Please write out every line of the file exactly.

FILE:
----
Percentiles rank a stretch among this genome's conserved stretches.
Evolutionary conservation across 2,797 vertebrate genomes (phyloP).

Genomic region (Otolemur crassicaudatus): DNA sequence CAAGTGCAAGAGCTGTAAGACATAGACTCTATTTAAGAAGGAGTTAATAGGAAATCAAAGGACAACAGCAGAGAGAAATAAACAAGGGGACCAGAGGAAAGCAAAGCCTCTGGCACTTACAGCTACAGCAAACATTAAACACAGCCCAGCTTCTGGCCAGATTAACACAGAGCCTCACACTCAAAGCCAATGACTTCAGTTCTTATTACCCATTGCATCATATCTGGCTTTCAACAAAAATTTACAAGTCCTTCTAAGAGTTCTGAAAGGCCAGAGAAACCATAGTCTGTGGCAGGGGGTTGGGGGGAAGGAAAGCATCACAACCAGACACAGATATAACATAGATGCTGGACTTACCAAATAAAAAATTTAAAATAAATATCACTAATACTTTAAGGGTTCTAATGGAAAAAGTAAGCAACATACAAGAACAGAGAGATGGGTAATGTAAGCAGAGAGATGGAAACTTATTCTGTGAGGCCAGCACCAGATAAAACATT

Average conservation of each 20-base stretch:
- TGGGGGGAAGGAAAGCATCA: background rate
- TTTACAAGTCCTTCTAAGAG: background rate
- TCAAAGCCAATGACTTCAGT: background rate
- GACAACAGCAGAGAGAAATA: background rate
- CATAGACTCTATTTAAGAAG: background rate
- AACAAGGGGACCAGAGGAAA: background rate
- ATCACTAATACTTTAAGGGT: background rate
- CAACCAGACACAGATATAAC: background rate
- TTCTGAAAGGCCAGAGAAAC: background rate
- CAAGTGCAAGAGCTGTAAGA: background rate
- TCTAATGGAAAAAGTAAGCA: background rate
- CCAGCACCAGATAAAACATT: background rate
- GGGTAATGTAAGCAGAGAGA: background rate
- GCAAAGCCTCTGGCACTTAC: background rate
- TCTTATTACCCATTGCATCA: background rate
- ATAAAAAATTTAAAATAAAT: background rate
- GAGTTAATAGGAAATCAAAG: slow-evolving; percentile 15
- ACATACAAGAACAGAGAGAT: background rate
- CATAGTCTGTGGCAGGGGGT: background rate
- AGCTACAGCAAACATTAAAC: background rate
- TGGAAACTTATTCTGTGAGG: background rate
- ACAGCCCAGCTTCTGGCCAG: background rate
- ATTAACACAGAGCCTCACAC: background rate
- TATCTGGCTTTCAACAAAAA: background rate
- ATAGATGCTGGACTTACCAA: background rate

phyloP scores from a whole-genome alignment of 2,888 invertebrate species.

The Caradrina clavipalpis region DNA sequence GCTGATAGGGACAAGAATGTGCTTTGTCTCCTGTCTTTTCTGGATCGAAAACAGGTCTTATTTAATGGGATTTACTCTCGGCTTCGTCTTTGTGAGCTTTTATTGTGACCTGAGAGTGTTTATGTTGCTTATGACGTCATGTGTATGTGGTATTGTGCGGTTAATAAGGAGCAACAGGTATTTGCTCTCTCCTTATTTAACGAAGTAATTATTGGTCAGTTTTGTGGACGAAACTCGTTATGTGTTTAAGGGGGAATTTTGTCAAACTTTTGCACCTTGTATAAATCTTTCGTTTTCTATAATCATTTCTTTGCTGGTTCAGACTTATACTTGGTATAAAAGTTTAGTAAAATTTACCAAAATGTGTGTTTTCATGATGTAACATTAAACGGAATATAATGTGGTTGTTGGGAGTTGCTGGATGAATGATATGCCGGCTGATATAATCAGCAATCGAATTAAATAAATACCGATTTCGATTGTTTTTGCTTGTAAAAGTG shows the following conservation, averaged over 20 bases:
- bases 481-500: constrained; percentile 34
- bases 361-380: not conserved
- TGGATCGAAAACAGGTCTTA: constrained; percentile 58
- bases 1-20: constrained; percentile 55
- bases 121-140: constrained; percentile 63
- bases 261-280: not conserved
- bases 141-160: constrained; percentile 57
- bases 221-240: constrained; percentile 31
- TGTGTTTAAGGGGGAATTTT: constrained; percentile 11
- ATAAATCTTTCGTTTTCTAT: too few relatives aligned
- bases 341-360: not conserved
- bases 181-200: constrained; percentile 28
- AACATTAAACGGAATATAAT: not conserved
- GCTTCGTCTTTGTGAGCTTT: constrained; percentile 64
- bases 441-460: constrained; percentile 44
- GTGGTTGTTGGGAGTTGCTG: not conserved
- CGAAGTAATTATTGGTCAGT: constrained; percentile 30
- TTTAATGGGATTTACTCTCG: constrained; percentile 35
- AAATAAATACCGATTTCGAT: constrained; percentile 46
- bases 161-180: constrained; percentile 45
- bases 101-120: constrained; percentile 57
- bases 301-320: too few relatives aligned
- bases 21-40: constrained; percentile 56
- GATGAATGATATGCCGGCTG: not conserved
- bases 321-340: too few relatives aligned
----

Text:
Percentiles rank a stretch among this genome's conserved stretches.
Evolutionary conservation across 2,797 vertebrate genomes (phyloP).

Genomic region (Otolemur crassicaudatus): DNA sequence CAAGTGCAAGAGCTGTAAGACATAGACTCTATTTAAGAAGGAGTTAATAGGAAATCAAAGGACAACAGCAGAGAGAAATAAACAAGGGGACCAGAGGAAAGCAAAGCCTCTGGCACTTACAGCTACAGCAAACATTAAACACAGCCCAGCTTCTGGCCAGATTAACACAGAGCCTCACACTCAAAGCCAATGACTTCAGTTCTTATTACCCATTGCATCATATCTGGCTTTCAACAAAAATTTACAAGTCCTTCTAAGAGTTCTGAAAGGCCAGAGAAACCATAGTCTGTGGCAGGGGGTTGGGGGGAAGGAAAGCATCACAACCAGACACAGATATAACATAGATGCTGGACTTACCAAATAAAAAATTTAAAATAAATATCACTAATACTTTAAGGGTTCTAATGGAAAAAGTAAGCAACATACAAGAACAGAGAGATGGGTAATGTAAGCAGAGAGATGGAAACTTATTCTGTGAGGCCAGCACCAGATAAAACATT

Average conservation of each 20-base stretch:
- TGGGGGGAAGGAAAGCATCA: background rate
- TTTACAAGTCCTTCTAAGAG: background rate
- TCAAAGCCAATGACTTCAGT: background rate
- GACAACAGCAGAGAGAAATA: background rate
- CATAGACTCTATTTAAGAAG: background rate
- AACAAGGGGACCAGAGGAAA: background rate
- ATCACTAATACTTTAAGGGT: background rate
- CAACCAGACACAGATATAAC: background rate
- TTCTGAAAGGCCAGAGAAAC: background rate
- CAAGTGCAAGAGCTGTAAGA: background rate
- TCTAATGGAAAAAGTAAGCA: background rate
- CCAGCACCAGATAAAACATT: background rate
- GGGTAATGTAAGCAGAGAGA: background rate
- GCAAAGCCTCTGGCACTTAC: background rate
- TCTTATTACCCATTGCATCA: background rate
- ATAAAAAATTTAAAATAAAT: background rate
- GAGTTAATAGGAAATCAAAG: slow-evolving; percentile 15
- ACATACAAGAACAGAGAGAT: background rate
- CATAGTCTGTGGCAGGGGGT: background rate
- AGCTACAGCAAACATTAAAC: background rate
- TGGAAACTTATTCTGTGAGG: background rate
- ACAGCCCAGCTTCTGGCCAG: background rate
- ATTAACACAGAGCCTCACAC: background rate
- TATCTGGCTTTCAACAAAAA: background rate
- ATAGATGCTGGACTTACCAA: background rate

phyloP scores from a whole-genome alignment of 2,888 invertebrate species.

The Caradrina clavipalpis region DNA sequence GCTGATAGGGACAAGAATGTGCTTTGTCTCCTGTCTTTTCTGGATCGAAAACAGGTCTTATTTAATGGGATTTACTCTCGGCTTCGTCTTTGTGAGCTTTTATTGTGACCTGAGAGTGTTTATGTTGCTTATGACGTCATGTGTATGTGGTATTGTGCGGTTAATAAGGAGCAACAGGTATTTGCTCTCTCCTTATTTAACGAAGTAATTATTGGTCAGTTTTGTGGACGAAACTCGTTATGTGTTTAAGGGGGAATTTTGTCAAACTTTTGCACCTTGTATAAATCTTTCGTTTTCTATAATCATTTCTTTGCTGGTTCAGACTTATACTTGGTATAAAAGTTTAGTAAAATTTACCAAAATGTGTGTTTTCATGATGTAACATTAAACGGAATATAATGTGGTTGTTGGGAGTTGCTGGATGAATGATATGCCGGCTGATATAATCAGCAATCGAATTAAATAAATACCGATTTCGATTGTTTTTGCTTGTAAAAGTG shows the following conservation, averaged over 20 bases:
- bases 481-500: constrained; percentile 34
- bases 361-380: not conserved
- TGGATCGAAAACAGGTCTTA: constrained; percentile 58
- bases 1-20: constrained; percentile 55
- bases 121-140: constrained; percentile 63
- bases 261-280: not conserved
- bases 141-160: constrained; percentile 57
- bases 221-240: constrained; percentile 31
- TGTGTTTAAGGGGGAATTTT: constrained; percentile 11
- ATAAATCTTTCGTTTTCTAT: too few relatives aligned
- bases 341-360: not conserved
- bases 181-200: constrained; percentile 28
- AACATTAAACGGAATATAAT: not conserved
- GCTTCGTCTTTGTGAGCTTT: constrained; percentile 64
- bases 441-460: constrained; percentile 44
- GTGGTTGTTGGGAGTTGCTG: not conserved
- CGAAGTAATTATTGGTCAGT: constrained; percentile 30
- TTTAATGGGATTTACTCTCG: constrained; percentile 35
- AAATAAATACCGATTTCGAT: constrained; percentile 46
- bases 161-180: constrained; percentile 45
- bases 101-120: constrained; percentile 57
- bases 301-320: too few relatives aligned
- bases 21-40: constrained; percentile 56
- GATGAATGATATGCCGGCTG: not conserved
- bases 321-340: too few relatives aligned